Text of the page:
A Brighton parks group had heard about our water fountain installation and have been in contact to find out about the fundraising aspects and process.
Kris ended by asking that Friends of the park continue to respect and appreciate the space and encourage others to do so.
The management committee was introduced. All agreed to re-stand and were voted in unanimously*. If anyone is interested in joining the committee they are welcome to come along to a meeting and decide whether they’d like to contribute.
Sonja O’Sullivan circulated and spoke to the annual accounts, taking questions at the end. A Parksfest grant from the council for the summer festival helped pay for a number of things but the underspend will be returned in due course.
A discussion covering the promotion of the event and the need for a generator followed and the management committee agreed to take the feedback on board.
New activities for next year were detailed and welcomed.
The committee will canvass opinion on the next improvement project for the park via email.
The business meeting over, our guest speaker Andy Brockman spoke on addressing heritage crime locally.
This is the page for the Shooters Hill Neighbourhood Team [As you can see they cover Shrewsbury Park, Eaglesfield, and Oxleas].
This looks at the issue of Heritage Crime in broad terms,
This is a guide to reporting a heritage crime [the same principles apply to a wildlife or environmental crime too]. https://historicengland.org.
This is a guide to making sites more secure. It is mostly about buildings, but there is also material which is useful in talking about securing open spaces like Shrewsbury Park. Worth quoting if speaking to the Council or Police about any security issues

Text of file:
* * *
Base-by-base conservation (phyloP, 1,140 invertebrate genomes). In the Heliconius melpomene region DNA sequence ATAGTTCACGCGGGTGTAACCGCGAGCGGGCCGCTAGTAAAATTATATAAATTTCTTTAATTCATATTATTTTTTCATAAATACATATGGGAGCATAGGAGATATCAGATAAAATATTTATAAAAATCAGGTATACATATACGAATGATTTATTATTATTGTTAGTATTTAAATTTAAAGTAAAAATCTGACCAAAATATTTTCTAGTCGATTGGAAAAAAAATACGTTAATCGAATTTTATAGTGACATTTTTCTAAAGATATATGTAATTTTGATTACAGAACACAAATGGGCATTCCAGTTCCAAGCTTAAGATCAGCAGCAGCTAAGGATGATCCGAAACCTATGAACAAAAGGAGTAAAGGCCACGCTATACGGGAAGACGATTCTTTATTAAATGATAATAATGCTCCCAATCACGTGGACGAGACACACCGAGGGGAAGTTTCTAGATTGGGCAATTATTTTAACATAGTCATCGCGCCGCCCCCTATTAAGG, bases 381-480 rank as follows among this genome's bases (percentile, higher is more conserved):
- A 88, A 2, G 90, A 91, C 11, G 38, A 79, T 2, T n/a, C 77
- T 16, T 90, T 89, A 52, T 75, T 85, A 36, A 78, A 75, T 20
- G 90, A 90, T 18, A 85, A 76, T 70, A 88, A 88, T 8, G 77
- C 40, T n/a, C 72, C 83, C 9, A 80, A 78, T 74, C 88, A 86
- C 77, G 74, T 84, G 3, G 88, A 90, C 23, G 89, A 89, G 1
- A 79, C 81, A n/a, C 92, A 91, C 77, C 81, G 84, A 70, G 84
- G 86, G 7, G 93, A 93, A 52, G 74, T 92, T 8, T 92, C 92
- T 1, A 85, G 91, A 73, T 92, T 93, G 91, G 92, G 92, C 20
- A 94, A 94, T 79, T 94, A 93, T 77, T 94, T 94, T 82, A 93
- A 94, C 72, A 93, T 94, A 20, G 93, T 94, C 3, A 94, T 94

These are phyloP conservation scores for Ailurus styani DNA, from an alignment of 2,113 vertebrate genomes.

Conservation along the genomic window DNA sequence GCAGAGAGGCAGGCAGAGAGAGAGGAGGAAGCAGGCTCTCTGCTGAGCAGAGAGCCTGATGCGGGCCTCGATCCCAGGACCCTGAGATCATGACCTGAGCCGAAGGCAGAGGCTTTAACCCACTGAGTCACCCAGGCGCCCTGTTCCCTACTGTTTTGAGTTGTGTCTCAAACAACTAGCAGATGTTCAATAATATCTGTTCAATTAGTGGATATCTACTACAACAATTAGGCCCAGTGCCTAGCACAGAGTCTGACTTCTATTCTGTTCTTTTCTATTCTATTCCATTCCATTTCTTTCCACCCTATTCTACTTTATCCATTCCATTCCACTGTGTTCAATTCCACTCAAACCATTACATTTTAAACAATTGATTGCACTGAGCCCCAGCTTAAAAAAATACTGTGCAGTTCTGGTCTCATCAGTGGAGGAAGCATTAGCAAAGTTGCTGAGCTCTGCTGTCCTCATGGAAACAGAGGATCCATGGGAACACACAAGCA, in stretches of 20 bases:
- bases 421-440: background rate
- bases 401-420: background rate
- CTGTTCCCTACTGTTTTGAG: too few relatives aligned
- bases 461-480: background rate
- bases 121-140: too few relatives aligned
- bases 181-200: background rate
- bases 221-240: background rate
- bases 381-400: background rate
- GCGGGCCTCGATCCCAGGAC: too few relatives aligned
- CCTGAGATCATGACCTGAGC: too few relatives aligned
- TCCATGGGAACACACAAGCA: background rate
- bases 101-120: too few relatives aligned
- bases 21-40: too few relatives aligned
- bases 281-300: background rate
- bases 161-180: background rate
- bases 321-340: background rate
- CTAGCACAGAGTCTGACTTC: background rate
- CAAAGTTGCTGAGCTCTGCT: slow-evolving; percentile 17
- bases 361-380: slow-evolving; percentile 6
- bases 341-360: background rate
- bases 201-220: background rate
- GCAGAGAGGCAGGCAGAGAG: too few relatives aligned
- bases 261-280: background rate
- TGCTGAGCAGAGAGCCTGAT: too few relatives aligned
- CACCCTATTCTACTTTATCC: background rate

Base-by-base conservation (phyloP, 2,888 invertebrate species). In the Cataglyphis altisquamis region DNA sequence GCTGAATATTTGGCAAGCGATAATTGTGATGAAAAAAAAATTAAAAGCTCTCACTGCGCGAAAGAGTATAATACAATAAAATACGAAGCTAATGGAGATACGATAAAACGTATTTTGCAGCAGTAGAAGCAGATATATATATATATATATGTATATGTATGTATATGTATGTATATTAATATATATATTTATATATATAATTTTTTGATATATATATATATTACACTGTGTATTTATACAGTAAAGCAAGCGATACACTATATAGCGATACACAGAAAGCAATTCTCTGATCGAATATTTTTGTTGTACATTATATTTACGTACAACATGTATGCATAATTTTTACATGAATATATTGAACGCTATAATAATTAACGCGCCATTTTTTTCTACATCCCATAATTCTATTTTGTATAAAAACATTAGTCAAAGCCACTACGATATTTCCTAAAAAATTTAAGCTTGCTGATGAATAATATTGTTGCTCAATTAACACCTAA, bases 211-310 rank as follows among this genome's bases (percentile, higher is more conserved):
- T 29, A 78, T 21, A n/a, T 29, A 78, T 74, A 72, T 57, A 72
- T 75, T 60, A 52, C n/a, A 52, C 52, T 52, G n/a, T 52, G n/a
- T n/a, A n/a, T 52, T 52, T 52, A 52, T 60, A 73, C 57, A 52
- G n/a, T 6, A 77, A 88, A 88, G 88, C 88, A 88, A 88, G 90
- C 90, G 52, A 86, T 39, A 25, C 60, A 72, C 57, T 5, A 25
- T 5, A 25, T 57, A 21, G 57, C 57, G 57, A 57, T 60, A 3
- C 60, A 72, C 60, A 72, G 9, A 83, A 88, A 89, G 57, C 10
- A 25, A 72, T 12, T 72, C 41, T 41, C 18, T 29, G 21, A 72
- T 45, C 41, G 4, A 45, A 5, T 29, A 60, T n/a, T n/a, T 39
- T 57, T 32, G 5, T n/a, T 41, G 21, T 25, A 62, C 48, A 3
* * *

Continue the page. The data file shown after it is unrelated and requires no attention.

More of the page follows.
Once again we were blessed with warm sunshine for our second Iyengar Yogathon in Shrewsbury Park. 25 participants donated to Greenpeace to take part and were energised by performing 108 sequences of yoga poses in quick succession, each group of 9 sequences being led by different teachers. Half way through, the sun emerged as though it responded to our salutations. After our strenuous efforts we sat in the sun in beautiful Shrewsbury Park against the backdrop of the fabulous oak trees and the sounds of the gently waving leaves eating delicious Cuban food – most welcome.
There is no Planet B!
A representative from Greenpeace talked about what we can all do to limit our use of plastic, which is having such a deleterious effect on our planet. Many thanks to Kris Inglis, who liaises with Priscilla and the Council so that this event can take place. Thanks also to Ron and Paul for sorting out the gazebos. Well over £750 was raised for Greenpeace.
What is the significance of 108? The number 108 is sacred and significant in many ways, appearing in many disciplines from astronomy to yoga: The number 108 appears in ancient, sacred texts. For example, there are 108 Upanishads and 108 Tantras, and Mala bead necklaces have 108 beads, which are used to count during meditation. In Ayurveda, there are 108 sacred points on the body. In numerology, 108 equals 9, which symbolizes universal love, eternity and awakening. In astronomy, the distance between the Sun and Earth is roughly 108 times the Sun’s diameter.
Written by Cressida Senkus, Iyengar yoga teacher and FSP member